Study shows why doctors over-prescribe antibiotics
New research from a University of Queensland (UQ) sociologist shows many doctors over-prescribe antibiotics because they want the best outcomes for individual patients.
UQ Head of Sociology Associate Professor Alex Broom said although health authorities understood the community-wide risks of antibiotic resistance, many doctors were still not complying.
"On any given day in Australia, about 40 per cent of hospital in-patients will receive antibiotics, with between 20 and 50 per cent of those deemed unnecessary or sub-optimal in current best practice terms, depending on the individual hospital," Associate Professor Broom said.
"Many doctors continue to over-prescribe and mis-prescribe antibiotics, even though they are aware that this can contribute to the proliferation of drug-resistant bacteria.
"There is broad recognition among researchers that in the next few decades there will be no antibiotic options left to treat the rapidly increasing number of highly resistant superbugs, creating the possibility of a global antimicrobial perfect storm," he said.
Associate Professor Broom said attempts to change hospital doctors' use of antibiotics had seen little success.
In a collaborative study between Sunshine Coast Hospital and Health Service Infection Diseases Department and UQ's School of Social Science, 30 hospital-based doctors from a range of specialties were interviewed.
Findings showed that despite understanding the long-term risks of resistance, most doctors still promoted unnecessary use of antibiotics.
"We found that doctors are focused almost exclusively on treating the potential infection in front of them, in their individual patient," Associate Professor Broom said.
"Long-term risks are not prioritised and the judicious use of antibiotics is not valued.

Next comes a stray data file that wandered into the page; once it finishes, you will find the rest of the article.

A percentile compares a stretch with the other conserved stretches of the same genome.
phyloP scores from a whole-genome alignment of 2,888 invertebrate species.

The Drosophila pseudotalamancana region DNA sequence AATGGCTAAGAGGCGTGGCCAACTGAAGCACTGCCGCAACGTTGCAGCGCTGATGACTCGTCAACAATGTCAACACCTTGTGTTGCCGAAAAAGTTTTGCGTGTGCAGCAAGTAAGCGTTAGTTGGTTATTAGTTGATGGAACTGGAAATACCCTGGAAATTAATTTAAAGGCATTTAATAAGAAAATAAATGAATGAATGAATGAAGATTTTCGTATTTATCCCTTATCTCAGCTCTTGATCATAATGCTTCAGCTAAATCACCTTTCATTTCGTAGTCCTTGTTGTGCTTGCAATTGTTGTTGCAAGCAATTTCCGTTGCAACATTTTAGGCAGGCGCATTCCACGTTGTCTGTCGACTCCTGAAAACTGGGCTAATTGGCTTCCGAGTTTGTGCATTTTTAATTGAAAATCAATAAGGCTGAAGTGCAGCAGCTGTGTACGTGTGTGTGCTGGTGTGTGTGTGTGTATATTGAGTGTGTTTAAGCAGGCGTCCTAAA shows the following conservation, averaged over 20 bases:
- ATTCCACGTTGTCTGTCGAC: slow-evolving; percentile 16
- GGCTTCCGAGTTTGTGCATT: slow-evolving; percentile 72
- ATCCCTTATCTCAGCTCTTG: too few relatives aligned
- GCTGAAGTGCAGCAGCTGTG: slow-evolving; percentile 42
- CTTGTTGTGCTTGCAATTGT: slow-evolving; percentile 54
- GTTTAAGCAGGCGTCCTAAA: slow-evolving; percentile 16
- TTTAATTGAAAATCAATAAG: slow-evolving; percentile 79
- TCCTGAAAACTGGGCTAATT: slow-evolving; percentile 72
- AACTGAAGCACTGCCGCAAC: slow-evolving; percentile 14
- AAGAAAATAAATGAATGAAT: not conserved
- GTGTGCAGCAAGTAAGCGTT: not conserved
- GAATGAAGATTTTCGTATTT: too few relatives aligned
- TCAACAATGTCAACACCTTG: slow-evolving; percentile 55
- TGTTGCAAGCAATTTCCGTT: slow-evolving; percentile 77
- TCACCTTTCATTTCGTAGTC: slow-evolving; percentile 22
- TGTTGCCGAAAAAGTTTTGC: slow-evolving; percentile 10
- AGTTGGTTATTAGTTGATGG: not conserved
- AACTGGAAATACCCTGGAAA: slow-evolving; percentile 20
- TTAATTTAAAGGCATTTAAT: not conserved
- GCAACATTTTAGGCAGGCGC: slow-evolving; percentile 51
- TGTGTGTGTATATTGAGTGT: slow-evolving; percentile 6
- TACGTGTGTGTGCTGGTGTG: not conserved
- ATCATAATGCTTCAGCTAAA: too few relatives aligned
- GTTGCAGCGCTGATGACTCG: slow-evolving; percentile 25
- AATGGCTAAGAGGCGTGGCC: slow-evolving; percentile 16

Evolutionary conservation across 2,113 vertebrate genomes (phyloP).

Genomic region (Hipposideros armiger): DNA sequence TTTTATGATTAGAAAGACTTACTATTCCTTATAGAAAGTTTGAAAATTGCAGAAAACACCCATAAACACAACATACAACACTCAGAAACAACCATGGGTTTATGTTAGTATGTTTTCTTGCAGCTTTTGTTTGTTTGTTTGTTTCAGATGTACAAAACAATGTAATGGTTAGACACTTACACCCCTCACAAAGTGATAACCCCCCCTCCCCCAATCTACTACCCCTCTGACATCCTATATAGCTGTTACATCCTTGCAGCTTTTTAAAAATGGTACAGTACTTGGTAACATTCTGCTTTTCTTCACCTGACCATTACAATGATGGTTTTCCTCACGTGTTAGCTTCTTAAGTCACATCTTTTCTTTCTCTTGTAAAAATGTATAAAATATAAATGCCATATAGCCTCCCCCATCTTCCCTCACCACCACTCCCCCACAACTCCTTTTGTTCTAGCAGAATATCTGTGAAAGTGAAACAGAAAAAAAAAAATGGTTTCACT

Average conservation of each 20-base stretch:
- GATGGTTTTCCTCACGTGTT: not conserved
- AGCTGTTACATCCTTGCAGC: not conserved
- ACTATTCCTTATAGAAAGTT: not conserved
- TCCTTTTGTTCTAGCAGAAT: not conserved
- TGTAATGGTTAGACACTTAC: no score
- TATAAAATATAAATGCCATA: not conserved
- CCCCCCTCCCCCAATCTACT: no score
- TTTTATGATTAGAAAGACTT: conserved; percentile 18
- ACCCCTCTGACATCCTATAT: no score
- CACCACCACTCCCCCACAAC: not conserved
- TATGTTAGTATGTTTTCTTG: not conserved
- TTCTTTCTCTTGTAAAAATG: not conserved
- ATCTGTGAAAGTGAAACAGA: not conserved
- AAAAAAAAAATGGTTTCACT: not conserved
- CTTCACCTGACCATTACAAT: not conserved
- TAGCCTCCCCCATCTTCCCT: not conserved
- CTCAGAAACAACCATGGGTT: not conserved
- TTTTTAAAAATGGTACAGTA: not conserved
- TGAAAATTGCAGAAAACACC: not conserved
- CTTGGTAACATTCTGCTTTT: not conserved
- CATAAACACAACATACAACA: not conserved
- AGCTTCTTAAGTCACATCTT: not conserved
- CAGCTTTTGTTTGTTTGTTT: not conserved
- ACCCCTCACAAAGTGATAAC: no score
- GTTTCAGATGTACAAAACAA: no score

"On night shifts, junior staff reported over-prescribing antibiotics to avoid having to wake a senior doctor and ask for help.
"They were also worried about the risk of not acting to prevent or treat the infection."
Associate Professor Broom said although such actions are rationalised, they were contributing to the global crisis of diminishing effects of many antibiotics and the proliferation of resistant bacteria.
"Overuse by doctors also exposes their patients to unnecessary and sometimes serious drug side-effects of potent antibiotics," he said.
Associate Professor Broom said strategies to improve antibiotic prescribing practices in hospitals had largely failed because they did not take into account the effects of doctors' abilities to balance immediate risks versus long-term population consequences.
"The immediate perceived professional risks of being seen as under-treating patients were consistently described as hugely outweighing the longer-term population risks of over-treating and thus contributing to resistance," he said.
"This results in doctors prescribing early rather than adopting a 'wait-and-see' approach."
The results of this research reveal a major challenge to Australian doctors in terms of whether they are able and willing to prioritise long-term antibiotic protection to ensure the health of Australia's future generations.
"This will likely need to be addressed on multiple levels including within medical training and addressing individual hospital hierarchies and practices that do not confirm with established national guidelines," Associate Professor Broom said.